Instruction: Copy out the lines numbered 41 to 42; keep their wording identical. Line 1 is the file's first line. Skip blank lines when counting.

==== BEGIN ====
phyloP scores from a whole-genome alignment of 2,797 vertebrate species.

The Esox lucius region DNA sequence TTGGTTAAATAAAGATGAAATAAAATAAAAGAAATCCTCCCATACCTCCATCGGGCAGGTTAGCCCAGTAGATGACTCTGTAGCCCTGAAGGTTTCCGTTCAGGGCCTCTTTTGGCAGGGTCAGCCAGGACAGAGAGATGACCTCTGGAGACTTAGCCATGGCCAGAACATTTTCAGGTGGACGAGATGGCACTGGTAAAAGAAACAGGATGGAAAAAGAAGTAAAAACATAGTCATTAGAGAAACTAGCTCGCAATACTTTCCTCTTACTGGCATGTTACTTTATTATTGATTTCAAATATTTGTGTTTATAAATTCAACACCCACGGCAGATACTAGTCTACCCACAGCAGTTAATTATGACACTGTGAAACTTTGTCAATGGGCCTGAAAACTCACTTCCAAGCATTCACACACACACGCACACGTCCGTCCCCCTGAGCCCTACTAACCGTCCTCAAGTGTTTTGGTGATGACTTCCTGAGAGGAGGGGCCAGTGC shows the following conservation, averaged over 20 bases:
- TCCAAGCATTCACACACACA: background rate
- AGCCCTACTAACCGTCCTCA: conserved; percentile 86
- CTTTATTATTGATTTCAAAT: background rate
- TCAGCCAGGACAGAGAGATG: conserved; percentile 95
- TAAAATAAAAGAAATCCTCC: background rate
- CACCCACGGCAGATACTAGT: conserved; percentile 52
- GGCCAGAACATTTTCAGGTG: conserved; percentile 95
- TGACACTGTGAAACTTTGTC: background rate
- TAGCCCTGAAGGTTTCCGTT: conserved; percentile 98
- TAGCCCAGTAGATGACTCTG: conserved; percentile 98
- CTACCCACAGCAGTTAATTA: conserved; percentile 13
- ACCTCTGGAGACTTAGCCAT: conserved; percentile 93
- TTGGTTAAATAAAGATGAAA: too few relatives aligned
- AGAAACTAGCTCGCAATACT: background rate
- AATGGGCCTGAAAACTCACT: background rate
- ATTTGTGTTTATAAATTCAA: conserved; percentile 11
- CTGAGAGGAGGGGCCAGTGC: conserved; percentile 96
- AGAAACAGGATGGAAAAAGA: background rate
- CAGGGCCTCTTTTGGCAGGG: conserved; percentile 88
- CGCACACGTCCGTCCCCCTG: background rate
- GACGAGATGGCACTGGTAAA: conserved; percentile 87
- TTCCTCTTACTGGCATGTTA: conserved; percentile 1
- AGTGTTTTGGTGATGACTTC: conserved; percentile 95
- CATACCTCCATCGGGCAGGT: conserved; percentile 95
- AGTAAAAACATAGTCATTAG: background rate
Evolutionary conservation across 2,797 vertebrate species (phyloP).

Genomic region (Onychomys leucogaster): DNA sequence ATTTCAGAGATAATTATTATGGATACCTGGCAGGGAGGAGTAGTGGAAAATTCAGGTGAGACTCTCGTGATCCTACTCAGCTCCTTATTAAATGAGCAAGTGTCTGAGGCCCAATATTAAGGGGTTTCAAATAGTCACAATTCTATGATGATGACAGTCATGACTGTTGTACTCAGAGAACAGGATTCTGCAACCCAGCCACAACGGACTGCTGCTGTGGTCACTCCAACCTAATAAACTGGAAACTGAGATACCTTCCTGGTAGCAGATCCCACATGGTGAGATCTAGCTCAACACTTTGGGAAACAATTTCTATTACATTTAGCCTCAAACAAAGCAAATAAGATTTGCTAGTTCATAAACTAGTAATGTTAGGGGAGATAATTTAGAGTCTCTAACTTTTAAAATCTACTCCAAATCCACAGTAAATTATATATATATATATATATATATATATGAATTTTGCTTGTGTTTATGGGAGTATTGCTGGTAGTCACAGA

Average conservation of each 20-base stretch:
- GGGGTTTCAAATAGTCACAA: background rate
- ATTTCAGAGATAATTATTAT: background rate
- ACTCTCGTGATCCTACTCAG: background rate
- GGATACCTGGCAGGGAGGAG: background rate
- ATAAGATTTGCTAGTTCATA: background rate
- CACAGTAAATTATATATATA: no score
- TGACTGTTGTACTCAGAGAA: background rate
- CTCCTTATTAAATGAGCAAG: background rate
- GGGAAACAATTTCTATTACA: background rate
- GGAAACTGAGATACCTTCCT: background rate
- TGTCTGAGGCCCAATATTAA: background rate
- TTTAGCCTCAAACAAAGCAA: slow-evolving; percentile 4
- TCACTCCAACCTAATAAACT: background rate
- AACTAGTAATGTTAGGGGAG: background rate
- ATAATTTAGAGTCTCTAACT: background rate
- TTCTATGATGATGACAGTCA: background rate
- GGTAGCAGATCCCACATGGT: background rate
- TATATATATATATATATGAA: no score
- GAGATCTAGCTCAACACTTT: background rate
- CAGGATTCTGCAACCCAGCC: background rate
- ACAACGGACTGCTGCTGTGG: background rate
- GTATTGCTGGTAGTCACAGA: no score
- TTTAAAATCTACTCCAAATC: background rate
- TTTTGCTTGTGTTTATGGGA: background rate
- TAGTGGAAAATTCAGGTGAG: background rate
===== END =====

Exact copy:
- TGTCTGAGGCCCAATATTAA: background rate
- TTTAGCCTCAAACAAAGCAA: slow-evolving; percentile 4